It is evident from the experimental results that all carbon-oxygen bonds in carbonate ion are equivalent. The actual structure of the molecules is said to be the resonance hybrid, an average of these three resonance forms. It is important to note that carbonate ion does not change from one structure to another and vice versa. It is not possible to picturise the resonance hybrid by drawing a single Lewis structure. However, the following structure gives a qualitative idea about the correct structure.

It is found that the energy of the resonance hybrid (structure 4) is lower than that of all possible canonical structures (Structure 1, 2 & 3). The difference in energy between structure 1 or 2 or 3, (most stable canonical structure) and structure 4 (resonance hybrid) is called resonance energy.


Polarity of Bonds


Partial ionic character in covalent bond:

When a covalent bond is formed between two identical atoms (as in the case of H2, O2, Cl2 etc...) both atoms have equal tendency to attract the shared pair of electrons and hence the shared pair of electrons lies exactly in the middle of the nuclei of two atoms. However, in the case of covalent bond formed between atoms having different electronegativities, the atom with higher electronegativity will have greater tendency to attract the shared pair of electrons more towards itself than the other atom. As a result the cloud of shared electron pair gets distorted.

Let us consider the covalent bond between hydrogen and fluorine in hydrogen fluoride. The electronegativities of hydrogen and fluorine on Pauling's scale are 2.1 and 4 respectively. It means that fluorine attracts the shared pair of electrons approximately twice as much as the hydrogen which leads to partial negative charge on fluorine and partial positive charge on hydrogen. Hence, the H-F bond is said to be polar covalent bond.

Here, a very small, equal and opposite charges are separated by a small distance (91 pm) and is referred to as a dipole.


Dipole moment:

The polarity of a covalent bond can be measured in terms of dipole moment which is defined as

μ = q × 2d

Where μ is the dipole moment, q is the charge and 2d is the distance between the two charges. The dipole moment is a vector and the direction of the dipole moment vector points from the negative charge to positive charge.

The unit for dipole moment is columb meter (C m). It is usually expressed in Debye unit (D). The conversion factor is 1 Debye = 3.336 x 10-30 C m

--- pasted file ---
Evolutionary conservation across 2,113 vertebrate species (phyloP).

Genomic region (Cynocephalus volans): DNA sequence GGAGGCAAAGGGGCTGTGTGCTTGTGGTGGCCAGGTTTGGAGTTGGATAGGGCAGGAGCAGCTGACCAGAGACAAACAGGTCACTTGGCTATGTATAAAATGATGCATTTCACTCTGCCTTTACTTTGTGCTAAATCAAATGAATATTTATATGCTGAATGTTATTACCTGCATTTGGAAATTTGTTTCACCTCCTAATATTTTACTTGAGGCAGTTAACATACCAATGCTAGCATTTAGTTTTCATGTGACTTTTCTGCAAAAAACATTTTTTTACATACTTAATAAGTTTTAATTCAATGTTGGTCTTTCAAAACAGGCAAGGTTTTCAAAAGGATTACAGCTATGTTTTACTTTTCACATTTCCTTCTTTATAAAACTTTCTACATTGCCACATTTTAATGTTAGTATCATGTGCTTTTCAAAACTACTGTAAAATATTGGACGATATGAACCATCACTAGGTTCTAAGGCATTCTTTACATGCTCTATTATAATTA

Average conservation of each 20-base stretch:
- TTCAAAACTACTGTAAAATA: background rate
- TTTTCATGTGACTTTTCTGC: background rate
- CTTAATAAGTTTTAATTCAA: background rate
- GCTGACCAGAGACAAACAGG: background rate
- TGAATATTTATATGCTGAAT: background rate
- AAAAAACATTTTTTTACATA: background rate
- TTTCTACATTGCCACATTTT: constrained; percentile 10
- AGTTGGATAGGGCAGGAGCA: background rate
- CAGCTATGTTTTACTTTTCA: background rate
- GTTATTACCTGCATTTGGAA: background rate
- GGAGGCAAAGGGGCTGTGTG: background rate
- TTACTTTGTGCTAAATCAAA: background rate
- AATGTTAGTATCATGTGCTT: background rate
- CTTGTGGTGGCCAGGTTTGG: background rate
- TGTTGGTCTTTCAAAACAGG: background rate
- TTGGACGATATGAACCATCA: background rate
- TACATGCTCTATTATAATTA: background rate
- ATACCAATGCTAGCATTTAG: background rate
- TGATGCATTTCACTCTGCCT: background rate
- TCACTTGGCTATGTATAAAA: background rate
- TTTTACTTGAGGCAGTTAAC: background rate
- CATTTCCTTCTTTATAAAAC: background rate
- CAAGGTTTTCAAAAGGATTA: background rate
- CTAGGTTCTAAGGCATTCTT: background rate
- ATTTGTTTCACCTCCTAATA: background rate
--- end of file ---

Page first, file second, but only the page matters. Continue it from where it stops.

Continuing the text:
Diatomic molecules such as H2, O2, F2 etc... have zero dipole moment and are called non polar molecules and molecules such as HF, HCl, CO, NO etc... have non zero dipole moments and are called polar molecules.

Molecules having polar bonds will not necessarily have a dipole moment. For example, the linear form of carbon dioxide has zero dipole moment, even though it has two polar bonds. In CO2, the dipole moments of two polar bonds (CO) are equal in magnitude but have opposite direction. Hence, the net dipole moment of the CO2 is, μ = μ1 + μ2 = μ1 + (-μ1) = 0

Incase of water net dipole moment is the vector sum of μ1+ μ2 as shown.

Dipole moment in water is found to be 1.85D

Table 10. 5 Dipole moments of common molecules

The extent of ionic character in a covalent bond can be related to the electro negativity difference to the bonded atoms. In a typical polar molecule, Aδ--Bδ+, the electronegativity difference (χA- χB) can be used to predict the percentage of ionic character as follows.

If the electronegativity difference (χA- χB ), is

equal to 1.7, then the bond A-B has 50% ionic character

if it is greater than 1.7, then the bond A-B has more than 50% ionic character, and if it is lesser than 1.7, then the bond A-B has less than 50% ionic character.


Partial covalent character in ionic bonds:

Like the partial ionic character in covalent compounds, ionic compounds show partial covalent character. For example, the ionic compound, lithium chloride shows covalent character and is soluble in organic solvents such as ethanol.